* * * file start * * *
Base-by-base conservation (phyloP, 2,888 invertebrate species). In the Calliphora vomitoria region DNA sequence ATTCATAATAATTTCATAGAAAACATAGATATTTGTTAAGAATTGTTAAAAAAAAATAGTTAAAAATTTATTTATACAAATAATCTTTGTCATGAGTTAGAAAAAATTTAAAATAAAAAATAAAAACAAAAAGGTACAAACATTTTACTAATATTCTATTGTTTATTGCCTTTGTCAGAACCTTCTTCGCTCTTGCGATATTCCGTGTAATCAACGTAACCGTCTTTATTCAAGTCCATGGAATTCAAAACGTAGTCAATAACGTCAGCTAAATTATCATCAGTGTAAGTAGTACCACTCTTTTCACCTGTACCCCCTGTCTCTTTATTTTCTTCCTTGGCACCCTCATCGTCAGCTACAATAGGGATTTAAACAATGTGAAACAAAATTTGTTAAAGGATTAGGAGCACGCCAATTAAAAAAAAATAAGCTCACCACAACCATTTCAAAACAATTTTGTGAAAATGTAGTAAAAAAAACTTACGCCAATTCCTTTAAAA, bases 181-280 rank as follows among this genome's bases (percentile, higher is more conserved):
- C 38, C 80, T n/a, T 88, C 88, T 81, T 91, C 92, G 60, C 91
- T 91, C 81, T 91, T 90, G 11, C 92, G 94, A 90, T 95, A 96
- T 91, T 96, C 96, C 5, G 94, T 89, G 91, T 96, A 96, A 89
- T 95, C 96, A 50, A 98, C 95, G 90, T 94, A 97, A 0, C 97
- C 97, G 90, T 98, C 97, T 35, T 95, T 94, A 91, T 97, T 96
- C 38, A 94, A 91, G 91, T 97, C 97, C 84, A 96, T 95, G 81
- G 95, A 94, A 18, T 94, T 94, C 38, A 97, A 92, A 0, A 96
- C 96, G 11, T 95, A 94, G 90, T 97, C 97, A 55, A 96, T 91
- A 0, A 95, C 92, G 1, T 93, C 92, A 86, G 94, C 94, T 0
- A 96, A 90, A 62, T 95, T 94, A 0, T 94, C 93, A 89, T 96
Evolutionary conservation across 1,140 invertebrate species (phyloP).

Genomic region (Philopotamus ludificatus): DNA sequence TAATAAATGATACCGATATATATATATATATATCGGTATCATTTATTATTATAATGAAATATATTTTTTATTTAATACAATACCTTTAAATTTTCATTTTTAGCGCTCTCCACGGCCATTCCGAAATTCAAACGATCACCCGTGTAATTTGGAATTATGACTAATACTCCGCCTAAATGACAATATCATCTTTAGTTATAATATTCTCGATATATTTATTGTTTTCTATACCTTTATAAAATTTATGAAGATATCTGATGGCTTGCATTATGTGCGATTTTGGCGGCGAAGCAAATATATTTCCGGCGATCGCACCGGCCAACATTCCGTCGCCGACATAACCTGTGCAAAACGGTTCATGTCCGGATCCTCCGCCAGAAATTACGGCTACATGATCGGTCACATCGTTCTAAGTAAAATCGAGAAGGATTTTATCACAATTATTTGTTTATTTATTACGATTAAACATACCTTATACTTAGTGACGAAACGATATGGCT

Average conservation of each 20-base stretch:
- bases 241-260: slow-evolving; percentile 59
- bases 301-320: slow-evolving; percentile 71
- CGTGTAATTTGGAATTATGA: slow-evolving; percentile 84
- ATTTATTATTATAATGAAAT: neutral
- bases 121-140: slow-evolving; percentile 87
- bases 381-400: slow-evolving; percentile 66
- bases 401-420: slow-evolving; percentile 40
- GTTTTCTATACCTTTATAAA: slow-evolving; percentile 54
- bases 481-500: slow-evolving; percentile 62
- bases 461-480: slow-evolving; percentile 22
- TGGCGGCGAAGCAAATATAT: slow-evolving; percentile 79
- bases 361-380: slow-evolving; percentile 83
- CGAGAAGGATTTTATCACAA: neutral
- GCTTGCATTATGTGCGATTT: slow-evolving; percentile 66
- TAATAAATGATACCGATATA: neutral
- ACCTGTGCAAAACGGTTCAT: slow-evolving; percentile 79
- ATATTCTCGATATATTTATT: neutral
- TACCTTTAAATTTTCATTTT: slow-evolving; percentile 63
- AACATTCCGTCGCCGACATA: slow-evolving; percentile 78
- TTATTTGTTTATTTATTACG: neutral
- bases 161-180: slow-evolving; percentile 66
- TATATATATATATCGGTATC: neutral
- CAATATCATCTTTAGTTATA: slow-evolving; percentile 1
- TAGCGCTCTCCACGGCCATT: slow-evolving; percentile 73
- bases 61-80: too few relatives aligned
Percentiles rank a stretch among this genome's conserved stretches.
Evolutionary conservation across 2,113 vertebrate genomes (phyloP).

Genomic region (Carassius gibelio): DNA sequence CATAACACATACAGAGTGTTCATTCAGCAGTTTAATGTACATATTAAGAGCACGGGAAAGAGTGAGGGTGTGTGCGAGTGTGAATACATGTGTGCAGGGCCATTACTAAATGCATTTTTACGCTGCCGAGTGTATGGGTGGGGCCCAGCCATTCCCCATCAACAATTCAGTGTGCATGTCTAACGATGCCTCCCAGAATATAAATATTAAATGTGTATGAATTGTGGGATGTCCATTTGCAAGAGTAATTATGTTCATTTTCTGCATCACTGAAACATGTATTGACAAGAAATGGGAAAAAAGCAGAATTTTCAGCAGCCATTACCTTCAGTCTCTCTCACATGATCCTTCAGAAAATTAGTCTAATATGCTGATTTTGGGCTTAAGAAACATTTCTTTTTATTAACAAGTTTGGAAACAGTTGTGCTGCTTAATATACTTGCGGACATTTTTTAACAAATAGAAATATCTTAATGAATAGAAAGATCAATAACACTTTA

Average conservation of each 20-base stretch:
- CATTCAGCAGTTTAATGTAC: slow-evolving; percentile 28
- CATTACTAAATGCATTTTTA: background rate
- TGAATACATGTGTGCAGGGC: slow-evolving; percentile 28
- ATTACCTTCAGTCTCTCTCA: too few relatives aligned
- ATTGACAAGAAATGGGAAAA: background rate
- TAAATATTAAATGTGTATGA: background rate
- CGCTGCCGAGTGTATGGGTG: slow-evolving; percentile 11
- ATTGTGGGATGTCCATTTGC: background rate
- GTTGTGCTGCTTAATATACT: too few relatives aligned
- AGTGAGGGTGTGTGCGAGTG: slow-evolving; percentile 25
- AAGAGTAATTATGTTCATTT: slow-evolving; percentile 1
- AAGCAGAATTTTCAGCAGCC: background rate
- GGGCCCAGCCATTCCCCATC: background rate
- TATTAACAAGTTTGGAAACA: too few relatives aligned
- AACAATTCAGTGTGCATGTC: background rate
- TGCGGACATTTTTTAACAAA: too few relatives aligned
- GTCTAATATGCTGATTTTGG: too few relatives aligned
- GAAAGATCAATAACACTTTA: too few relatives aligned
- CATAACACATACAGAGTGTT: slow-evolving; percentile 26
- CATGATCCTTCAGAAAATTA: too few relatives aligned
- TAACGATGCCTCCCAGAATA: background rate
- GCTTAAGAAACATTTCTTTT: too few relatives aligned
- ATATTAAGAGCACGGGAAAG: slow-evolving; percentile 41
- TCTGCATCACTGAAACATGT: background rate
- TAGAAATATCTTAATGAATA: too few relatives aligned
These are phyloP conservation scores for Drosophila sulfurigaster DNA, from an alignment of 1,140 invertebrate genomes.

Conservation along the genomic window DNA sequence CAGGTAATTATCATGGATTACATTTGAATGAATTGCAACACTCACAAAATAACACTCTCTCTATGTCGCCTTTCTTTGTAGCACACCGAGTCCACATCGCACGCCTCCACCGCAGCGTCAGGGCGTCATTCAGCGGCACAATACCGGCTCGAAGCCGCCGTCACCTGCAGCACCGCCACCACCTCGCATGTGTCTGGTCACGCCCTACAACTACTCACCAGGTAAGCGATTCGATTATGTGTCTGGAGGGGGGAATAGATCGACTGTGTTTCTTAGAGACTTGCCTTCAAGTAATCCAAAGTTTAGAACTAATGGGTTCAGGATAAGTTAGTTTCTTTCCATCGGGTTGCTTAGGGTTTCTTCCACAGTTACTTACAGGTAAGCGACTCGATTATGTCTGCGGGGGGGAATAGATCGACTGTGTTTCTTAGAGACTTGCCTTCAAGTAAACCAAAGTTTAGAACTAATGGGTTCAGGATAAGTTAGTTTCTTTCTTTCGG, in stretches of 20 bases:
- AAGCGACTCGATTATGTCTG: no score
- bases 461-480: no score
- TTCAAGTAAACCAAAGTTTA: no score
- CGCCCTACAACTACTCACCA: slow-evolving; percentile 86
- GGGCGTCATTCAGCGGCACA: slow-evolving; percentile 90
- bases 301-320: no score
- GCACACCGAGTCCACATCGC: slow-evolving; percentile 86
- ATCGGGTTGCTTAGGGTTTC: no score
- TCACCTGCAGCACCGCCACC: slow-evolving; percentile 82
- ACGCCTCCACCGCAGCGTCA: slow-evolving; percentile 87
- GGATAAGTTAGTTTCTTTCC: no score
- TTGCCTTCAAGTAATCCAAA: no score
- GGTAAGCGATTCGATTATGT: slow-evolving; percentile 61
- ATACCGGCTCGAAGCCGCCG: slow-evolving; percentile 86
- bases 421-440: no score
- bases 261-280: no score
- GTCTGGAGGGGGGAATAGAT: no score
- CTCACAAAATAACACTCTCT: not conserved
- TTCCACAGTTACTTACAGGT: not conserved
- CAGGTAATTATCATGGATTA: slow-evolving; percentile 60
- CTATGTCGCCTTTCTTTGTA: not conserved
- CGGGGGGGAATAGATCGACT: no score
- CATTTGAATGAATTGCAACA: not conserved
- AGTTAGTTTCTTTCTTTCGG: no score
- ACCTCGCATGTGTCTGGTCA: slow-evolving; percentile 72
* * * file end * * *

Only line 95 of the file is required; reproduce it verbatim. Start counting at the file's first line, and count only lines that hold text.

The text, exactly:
- ACCTCGCATGTGTCTGGTCA: slow-evolving; percentile 72